Rare Daily Staff
Iveric Bio said it exercised its option for an exclusive global license with the University of Massachusetts Medical School for rights to develop and commercialize mutation independent novel adeno-associated virus (AAV) gene therapy product candidates for the rare inherited retinal disease Leber Congenital Amaurosis.
The gene therapy is for the most common type of Leber congenetic amaurosis type 10 due to mutations to the CEP290 gene. Mutations in CEP290 lead to severe bilateral vision loss in early childhood, incapacitating affected individuals.
Iveric Bio is also expanding its gene therapy portfolio through a sponsored research agreement with UMass Medical School and an exclusive option agreement for rights to develop and commercialize novel AAV gene therapy product candidates utilizing a mutation independent minigene therapy approach for the treatment of vision loss in USH2A-related inherited retinal diseases (IRDs).
USH2A-related IRDs are associated with mutations to the USH2A gene. The USH2A gene encodes a protein, usherin, which is believed to be important in the development and maintenance of cells in the retina and the inner ear.
USH2A-related IRDs include retinitis pigmentosa associated with Usher syndrome type 2A and USH2A-associated autosomal recessive nonsyndromatic retinitis pigmentosa. Usher syndrome type 2A is an autosomal recessive genetic condition characterized by hearing loss from birth and progressive vision loss, due to retinitis pigmentosa, that begins in adolescence or adulthood.
USH2A-associated autosomal recessive nonsyndromatic retinitis pigmentosa is a genetic condition that manifests as vision loss without associated hearing loss. The collaborative research program between Iveric Bio and UMMS seeks to develop an AAV deliverable, mutation independent, minigene treatment option for the vision loss associated with USH2A mutations.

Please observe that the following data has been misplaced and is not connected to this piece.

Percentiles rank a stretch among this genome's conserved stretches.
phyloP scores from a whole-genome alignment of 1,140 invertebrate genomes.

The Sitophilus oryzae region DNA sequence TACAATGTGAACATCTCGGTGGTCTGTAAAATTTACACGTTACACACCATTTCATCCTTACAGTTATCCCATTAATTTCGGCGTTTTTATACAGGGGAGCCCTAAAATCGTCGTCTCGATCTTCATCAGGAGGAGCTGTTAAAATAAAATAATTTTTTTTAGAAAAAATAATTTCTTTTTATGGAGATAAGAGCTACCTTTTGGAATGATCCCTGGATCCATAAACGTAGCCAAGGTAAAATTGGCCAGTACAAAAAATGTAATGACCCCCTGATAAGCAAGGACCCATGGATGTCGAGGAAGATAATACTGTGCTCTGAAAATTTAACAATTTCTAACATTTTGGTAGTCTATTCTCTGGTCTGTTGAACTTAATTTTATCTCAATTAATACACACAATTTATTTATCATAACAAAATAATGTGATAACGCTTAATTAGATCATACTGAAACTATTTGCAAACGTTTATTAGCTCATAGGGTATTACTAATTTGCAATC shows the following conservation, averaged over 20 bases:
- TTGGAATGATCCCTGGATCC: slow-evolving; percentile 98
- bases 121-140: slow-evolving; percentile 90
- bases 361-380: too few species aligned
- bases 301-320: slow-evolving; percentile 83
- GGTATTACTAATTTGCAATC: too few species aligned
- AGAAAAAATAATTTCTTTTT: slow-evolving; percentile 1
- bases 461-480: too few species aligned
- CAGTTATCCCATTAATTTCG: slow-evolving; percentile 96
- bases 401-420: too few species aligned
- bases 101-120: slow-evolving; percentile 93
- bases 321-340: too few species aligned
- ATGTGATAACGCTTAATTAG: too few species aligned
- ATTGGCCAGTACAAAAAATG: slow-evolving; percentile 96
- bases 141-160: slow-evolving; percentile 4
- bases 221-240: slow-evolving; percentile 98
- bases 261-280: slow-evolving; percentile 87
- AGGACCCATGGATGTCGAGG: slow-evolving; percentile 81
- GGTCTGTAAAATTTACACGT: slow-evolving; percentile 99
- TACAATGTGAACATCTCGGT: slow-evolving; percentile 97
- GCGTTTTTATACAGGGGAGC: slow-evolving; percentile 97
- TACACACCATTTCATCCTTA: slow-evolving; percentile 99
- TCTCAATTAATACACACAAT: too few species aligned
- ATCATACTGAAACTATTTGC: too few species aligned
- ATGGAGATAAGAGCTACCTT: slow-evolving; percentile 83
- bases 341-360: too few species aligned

“Moving our LCA10 program forward and expanding our pipeline with the addition of a minigene research program for USH2A further validates our commitment to develop innovative and life changing gene therapies for patients with orphan inherited retinal diseases,” said Glenn Sblendorio, CEO and president of Iveric Bio.
Iveric Bio’s collaboration with UMass Medical School and its Horae Gene Therapy Center, utilizing the minigene therapy approach, has resulted in additional research data that supports the biotech’s plans to move the program forward. The use of minigene therapy as a therapeutic strategy seeks to deliver a smaller but functional portion of the larger gene packaged into a standard-size AAV delivery vector commonly used in ocular gene therapy.
“The results from our LCA10 minigene program are encouraging for the prospect of using AAV vectors for the treatment of retinal diseases caused by gene mutations that exceed the transgene packaging capacity of conventional AAV vectors,” said Kourous Rezaei, chief medical officer of Iveric.
Photo: Glenn Sblendorio, CEO and president of Iveric Bio